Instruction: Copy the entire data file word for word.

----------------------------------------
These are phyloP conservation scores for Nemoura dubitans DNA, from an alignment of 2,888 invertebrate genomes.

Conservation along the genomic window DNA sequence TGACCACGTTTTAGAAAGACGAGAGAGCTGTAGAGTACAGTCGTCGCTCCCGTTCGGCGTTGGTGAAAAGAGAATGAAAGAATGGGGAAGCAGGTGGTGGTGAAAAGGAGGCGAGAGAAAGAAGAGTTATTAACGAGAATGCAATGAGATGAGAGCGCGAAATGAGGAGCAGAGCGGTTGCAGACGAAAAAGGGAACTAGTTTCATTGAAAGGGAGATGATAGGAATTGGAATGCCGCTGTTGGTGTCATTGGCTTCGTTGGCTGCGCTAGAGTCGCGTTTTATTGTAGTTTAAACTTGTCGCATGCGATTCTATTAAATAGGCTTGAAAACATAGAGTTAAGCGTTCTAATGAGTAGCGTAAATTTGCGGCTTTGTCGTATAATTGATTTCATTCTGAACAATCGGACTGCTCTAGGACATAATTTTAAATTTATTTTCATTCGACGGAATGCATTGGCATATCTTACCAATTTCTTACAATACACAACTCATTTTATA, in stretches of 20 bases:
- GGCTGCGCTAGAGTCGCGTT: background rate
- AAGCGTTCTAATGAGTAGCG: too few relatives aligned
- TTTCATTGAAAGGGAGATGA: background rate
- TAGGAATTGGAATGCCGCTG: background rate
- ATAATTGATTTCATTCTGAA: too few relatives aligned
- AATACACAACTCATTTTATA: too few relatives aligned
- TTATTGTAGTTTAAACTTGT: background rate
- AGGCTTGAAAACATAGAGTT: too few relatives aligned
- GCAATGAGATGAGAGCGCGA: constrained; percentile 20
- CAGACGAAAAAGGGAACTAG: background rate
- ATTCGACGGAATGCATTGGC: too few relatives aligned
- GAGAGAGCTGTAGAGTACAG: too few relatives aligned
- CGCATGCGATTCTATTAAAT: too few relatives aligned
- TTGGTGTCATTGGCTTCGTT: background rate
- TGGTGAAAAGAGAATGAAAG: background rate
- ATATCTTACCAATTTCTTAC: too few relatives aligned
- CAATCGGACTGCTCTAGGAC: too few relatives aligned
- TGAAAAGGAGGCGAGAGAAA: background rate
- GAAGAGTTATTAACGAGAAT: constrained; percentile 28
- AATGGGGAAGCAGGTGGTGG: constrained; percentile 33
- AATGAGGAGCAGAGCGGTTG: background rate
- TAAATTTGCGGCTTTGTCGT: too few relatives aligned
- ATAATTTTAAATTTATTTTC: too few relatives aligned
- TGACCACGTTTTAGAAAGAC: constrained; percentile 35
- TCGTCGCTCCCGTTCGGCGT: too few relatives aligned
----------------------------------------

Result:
These are phyloP conservation scores for Nemoura dubitans DNA, from an alignment of 2,888 invertebrate genomes.

Conservation along the genomic window DNA sequence TGACCACGTTTTAGAAAGACGAGAGAGCTGTAGAGTACAGTCGTCGCTCCCGTTCGGCGTTGGTGAAAAGAGAATGAAAGAATGGGGAAGCAGGTGGTGGTGAAAAGGAGGCGAGAGAAAGAAGAGTTATTAACGAGAATGCAATGAGATGAGAGCGCGAAATGAGGAGCAGAGCGGTTGCAGACGAAAAAGGGAACTAGTTTCATTGAAAGGGAGATGATAGGAATTGGAATGCCGCTGTTGGTGTCATTGGCTTCGTTGGCTGCGCTAGAGTCGCGTTTTATTGTAGTTTAAACTTGTCGCATGCGATTCTATTAAATAGGCTTGAAAACATAGAGTTAAGCGTTCTAATGAGTAGCGTAAATTTGCGGCTTTGTCGTATAATTGATTTCATTCTGAACAATCGGACTGCTCTAGGACATAATTTTAAATTTATTTTCATTCGACGGAATGCATTGGCATATCTTACCAATTTCTTACAATACACAACTCATTTTATA, in stretches of 20 bases:
- GGCTGCGCTAGAGTCGCGTT: background rate
- AAGCGTTCTAATGAGTAGCG: too few relatives aligned
- TTTCATTGAAAGGGAGATGA: background rate
- TAGGAATTGGAATGCCGCTG: background rate
- ATAATTGATTTCATTCTGAA: too few relatives aligned
- AATACACAACTCATTTTATA: too few relatives aligned
- TTATTGTAGTTTAAACTTGT: background rate
- AGGCTTGAAAACATAGAGTT: too few relatives aligned
- GCAATGAGATGAGAGCGCGA: constrained; percentile 20
- CAGACGAAAAAGGGAACTAG: background rate
- ATTCGACGGAATGCATTGGC: too few relatives aligned
- GAGAGAGCTGTAGAGTACAG: too few relatives aligned
- CGCATGCGATTCTATTAAAT: too few relatives aligned
- TTGGTGTCATTGGCTTCGTT: background rate
- TGGTGAAAAGAGAATGAAAG: background rate
- ATATCTTACCAATTTCTTAC: too few relatives aligned
- CAATCGGACTGCTCTAGGAC: too few relatives aligned
- TGAAAAGGAGGCGAGAGAAA: background rate
- GAAGAGTTATTAACGAGAAT: constrained; percentile 28
- AATGGGGAAGCAGGTGGTGG: constrained; percentile 33
- AATGAGGAGCAGAGCGGTTG: background rate
- TAAATTTGCGGCTTTGTCGT: too few relatives aligned
- ATAATTTTAAATTTATTTTC: too few relatives aligned
- TGACCACGTTTTAGAAAGAC: constrained; percentile 35
- TCGTCGCTCCCGTTCGGCGT: too few relatives aligned